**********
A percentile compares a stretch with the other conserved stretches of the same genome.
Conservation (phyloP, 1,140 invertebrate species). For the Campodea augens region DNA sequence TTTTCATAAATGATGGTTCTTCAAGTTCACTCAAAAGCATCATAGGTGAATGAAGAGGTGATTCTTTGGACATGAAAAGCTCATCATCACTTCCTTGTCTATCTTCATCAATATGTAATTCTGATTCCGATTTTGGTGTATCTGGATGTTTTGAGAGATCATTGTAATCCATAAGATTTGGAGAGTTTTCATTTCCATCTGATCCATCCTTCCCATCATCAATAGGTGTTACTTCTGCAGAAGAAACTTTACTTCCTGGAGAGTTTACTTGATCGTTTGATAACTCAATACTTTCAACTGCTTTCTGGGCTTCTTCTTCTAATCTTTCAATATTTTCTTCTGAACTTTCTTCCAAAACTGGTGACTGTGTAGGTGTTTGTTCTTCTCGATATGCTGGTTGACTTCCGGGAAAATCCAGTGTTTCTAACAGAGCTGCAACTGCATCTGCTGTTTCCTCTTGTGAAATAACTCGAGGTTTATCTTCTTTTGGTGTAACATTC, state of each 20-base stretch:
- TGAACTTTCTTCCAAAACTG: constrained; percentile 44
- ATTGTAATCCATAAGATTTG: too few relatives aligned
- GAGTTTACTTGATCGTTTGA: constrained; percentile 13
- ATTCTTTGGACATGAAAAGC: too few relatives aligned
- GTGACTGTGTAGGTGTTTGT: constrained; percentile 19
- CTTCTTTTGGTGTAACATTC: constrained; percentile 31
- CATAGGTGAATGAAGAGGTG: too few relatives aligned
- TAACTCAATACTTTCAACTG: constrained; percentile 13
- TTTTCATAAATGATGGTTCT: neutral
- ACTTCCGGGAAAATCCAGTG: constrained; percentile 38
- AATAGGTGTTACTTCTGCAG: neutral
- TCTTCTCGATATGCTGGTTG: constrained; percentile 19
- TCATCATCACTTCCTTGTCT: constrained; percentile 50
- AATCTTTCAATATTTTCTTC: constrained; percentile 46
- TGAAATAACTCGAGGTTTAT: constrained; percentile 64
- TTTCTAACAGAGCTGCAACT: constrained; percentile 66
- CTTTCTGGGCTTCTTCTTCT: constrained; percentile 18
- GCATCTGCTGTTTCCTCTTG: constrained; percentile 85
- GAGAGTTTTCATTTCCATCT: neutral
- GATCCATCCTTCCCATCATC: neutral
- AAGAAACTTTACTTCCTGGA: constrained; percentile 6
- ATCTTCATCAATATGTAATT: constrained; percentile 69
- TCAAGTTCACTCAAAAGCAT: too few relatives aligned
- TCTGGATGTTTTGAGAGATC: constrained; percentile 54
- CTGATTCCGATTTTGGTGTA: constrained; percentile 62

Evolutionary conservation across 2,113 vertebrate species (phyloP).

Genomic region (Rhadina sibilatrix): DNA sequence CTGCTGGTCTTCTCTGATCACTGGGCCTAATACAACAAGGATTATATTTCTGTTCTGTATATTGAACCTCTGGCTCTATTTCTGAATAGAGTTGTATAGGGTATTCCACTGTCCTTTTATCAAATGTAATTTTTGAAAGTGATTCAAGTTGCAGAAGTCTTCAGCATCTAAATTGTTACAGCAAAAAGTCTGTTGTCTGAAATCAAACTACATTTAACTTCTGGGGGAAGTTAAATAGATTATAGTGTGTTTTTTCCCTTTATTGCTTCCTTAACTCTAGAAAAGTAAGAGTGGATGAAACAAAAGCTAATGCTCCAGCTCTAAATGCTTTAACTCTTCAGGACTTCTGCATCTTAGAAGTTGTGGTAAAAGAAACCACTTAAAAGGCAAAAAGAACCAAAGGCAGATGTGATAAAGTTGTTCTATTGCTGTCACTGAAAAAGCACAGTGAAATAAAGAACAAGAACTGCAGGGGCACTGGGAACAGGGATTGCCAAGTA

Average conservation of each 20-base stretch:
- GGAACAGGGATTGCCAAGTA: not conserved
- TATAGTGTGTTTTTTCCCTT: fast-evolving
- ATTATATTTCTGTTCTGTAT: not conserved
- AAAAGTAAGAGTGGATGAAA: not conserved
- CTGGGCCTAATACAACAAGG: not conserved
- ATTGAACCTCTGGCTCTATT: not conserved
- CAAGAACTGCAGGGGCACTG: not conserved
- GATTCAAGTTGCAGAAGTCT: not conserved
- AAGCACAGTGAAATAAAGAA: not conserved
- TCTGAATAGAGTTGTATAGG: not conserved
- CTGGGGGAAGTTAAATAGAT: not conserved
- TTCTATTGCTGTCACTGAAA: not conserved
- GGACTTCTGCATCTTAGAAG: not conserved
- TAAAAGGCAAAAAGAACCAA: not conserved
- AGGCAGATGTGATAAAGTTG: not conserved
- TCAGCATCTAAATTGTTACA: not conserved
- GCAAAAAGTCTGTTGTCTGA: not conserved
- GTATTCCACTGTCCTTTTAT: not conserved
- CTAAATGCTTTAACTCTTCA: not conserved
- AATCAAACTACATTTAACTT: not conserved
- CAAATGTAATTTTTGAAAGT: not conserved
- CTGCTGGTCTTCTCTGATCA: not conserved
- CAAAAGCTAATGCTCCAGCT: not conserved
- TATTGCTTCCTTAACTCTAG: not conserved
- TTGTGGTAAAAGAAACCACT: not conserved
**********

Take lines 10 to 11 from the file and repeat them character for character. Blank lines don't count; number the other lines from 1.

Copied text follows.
- TAACTCAATACTTTCAACTG: constrained; percentile 13
- TTTTCATAAATGATGGTTCT: neutral